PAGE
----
july 19/SWIM

.68 miles/1200 yards/1 loop
lake nokomis open swim

Thunderstorms were expected, but this week, unlike last, I lucked out. Only a strong wind and a light drizzle that briefly turned into a heavy downpour when I was halfway across the lake. As I waited for the lifeguards to set up the buoys, I chatted with a fellow swimmer. Joyfully, he talked about how fun it was to swim in the wind and rain last week. He said, “I can handle it. I grew up swimming in Lake Ontario!” I was there last week too, but I was out of the water and on my bike by the time it was pouring. I would have liked to stay in the water last week and experience all that rain, with the dark sky, but I had biked to the lake and was hoping to get home before the storm hit (which I didn’t, but that’s another story).

Swimming in the rain is strange. If it’s a light drizzle, it’s hard to tell it’s happening. Today’s rain was heavier. I could see it coming down when I lifted my eyes out of the water to sight the shore. For some reason, in these conditions, it’s much easier to see the buoys and the beach and other swimmers. Why? Not sure. But I love swimming in the rain.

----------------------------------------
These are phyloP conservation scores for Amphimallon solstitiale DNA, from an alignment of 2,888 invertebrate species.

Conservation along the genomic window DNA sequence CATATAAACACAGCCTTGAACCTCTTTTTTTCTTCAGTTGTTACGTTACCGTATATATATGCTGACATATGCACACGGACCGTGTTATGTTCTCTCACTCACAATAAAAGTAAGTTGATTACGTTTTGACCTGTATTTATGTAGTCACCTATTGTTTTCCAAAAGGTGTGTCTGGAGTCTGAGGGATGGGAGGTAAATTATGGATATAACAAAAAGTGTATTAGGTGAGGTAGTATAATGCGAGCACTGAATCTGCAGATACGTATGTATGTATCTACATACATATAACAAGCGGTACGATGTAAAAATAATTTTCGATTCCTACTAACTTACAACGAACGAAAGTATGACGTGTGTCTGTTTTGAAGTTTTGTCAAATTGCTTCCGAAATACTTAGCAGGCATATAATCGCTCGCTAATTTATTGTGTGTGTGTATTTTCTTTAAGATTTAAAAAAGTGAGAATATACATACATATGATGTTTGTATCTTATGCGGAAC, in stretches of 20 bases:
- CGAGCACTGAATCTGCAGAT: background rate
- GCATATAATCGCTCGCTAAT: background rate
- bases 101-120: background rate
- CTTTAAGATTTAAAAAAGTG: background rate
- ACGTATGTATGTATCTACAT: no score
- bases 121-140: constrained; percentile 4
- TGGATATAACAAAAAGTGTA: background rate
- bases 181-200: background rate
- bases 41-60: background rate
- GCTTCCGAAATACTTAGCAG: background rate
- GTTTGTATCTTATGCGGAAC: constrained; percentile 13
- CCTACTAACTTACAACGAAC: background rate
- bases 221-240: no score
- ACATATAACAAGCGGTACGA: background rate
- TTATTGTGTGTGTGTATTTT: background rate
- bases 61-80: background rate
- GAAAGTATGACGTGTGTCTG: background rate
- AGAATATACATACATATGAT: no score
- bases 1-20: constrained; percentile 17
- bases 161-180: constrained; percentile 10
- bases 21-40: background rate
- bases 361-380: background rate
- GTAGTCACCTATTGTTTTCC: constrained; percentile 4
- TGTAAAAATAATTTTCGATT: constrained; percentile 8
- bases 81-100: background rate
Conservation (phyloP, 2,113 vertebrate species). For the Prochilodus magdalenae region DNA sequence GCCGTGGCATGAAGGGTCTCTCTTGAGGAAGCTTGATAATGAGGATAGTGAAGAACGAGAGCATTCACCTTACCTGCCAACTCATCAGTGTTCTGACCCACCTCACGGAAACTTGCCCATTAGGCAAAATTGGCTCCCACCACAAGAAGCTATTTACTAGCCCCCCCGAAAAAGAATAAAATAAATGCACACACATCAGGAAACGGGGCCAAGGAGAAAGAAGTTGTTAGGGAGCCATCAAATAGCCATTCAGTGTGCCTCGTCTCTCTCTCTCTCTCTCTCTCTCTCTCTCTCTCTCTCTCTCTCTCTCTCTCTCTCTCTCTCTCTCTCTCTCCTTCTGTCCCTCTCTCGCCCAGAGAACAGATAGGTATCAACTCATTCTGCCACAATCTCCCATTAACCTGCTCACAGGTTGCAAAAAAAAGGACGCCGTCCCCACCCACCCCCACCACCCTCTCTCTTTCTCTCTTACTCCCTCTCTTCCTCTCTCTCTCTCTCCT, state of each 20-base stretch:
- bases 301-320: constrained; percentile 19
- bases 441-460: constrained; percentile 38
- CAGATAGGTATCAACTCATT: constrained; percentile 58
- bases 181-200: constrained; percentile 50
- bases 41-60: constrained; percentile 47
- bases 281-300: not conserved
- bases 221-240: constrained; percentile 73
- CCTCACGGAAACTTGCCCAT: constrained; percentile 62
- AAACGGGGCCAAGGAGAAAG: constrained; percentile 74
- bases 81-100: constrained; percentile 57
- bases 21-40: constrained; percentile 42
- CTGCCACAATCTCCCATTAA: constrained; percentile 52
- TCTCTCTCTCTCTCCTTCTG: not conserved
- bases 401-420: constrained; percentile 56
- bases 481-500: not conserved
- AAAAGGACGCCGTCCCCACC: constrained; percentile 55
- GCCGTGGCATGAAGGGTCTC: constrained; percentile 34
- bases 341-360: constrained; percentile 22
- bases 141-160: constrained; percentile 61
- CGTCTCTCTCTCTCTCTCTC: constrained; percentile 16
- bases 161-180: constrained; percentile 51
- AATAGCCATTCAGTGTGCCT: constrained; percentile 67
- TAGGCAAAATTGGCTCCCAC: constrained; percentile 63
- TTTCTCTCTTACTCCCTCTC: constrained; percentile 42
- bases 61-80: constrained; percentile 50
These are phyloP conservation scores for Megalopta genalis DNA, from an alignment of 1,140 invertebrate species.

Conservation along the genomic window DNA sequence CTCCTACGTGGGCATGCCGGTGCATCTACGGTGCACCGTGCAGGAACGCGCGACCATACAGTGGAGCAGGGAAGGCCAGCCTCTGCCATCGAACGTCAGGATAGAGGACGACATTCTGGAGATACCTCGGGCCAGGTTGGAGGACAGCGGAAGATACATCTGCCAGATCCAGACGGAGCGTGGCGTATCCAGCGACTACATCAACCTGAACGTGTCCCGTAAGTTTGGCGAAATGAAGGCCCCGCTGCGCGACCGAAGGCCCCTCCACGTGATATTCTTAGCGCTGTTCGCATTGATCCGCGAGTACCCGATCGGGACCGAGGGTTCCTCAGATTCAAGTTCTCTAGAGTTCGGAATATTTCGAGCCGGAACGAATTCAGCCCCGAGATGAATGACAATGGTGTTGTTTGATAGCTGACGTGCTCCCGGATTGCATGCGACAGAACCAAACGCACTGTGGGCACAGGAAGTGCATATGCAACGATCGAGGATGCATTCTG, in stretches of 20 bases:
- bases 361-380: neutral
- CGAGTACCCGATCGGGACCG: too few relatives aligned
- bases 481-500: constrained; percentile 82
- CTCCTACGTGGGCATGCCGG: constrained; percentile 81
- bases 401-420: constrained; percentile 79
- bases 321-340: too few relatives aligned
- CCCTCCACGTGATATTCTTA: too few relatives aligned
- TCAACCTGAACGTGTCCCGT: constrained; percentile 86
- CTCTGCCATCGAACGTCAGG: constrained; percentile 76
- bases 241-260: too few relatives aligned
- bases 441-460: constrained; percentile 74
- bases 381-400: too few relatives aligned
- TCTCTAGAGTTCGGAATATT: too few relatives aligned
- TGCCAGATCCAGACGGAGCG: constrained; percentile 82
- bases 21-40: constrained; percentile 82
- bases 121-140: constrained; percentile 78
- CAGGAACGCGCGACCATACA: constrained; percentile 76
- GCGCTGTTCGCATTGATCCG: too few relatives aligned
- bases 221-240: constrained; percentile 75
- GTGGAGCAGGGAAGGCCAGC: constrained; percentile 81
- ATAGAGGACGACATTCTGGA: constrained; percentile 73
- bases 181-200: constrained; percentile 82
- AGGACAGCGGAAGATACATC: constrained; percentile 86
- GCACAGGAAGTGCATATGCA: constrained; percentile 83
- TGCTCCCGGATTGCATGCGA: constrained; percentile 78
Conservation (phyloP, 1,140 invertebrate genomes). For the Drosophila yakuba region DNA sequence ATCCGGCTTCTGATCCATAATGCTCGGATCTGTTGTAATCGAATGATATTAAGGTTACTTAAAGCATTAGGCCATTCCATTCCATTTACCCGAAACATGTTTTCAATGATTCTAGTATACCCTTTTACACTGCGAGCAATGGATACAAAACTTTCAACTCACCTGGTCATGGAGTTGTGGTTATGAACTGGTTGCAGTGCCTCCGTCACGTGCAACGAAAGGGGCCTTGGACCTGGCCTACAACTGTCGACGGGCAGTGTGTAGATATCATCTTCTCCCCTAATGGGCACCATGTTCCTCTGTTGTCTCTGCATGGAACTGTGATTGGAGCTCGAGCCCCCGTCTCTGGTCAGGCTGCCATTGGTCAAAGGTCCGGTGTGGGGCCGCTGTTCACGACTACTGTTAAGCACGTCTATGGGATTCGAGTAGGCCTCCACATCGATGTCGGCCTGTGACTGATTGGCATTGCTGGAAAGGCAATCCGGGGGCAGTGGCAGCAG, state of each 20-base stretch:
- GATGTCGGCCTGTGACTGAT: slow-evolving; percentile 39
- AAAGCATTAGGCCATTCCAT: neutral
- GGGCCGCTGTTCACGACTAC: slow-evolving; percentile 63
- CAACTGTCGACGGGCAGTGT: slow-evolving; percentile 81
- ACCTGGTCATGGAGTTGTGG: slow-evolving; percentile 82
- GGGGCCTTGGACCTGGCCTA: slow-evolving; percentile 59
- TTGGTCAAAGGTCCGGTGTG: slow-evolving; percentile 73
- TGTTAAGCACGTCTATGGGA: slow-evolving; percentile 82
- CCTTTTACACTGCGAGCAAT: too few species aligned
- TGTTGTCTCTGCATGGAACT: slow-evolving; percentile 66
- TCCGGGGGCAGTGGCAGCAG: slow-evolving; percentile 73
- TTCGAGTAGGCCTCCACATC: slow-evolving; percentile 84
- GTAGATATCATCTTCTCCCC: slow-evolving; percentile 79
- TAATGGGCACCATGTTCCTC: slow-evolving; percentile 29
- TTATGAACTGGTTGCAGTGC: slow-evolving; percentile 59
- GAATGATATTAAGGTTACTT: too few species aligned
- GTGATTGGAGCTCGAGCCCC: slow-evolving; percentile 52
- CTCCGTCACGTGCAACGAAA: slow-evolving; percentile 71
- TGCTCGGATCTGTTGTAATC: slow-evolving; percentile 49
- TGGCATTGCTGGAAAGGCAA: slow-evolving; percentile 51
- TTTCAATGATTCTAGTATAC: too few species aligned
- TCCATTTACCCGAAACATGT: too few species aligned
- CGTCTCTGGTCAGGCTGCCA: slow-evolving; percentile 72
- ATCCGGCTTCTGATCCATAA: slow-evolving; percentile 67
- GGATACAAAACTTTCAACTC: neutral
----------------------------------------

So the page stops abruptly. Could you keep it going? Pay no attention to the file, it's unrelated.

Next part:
Found a poem with the title, Swimming in the Rain by Chana Bloch:

swimming in the rain

Swaddled and sleeved in water,
I dive to the rocky bottom and rise
as the first drops of sky

find the ocean. The waters above
meet the waters below,
the sweet and the salt,

and I’m swimming back to the beginning.
The forecasts were wrong.
Half the sky is dark
but it keeps changing. Half the stories
I used to believe are false. Thank God
I’ve got the good sense at last

not to come in out of the rain.
The waves open
to take in the rain, and sunlight

falls from the clouds
onto the face of the deep as it did
on the first day

before the dividing began.

Roger Deakins writes about swimming in the rain too–in Waterlog: A Swimmer’s Journal–but I didn’t write the passage down so I’ll have to either buy the book or go back to the library to find it. Something about the drops on the surface.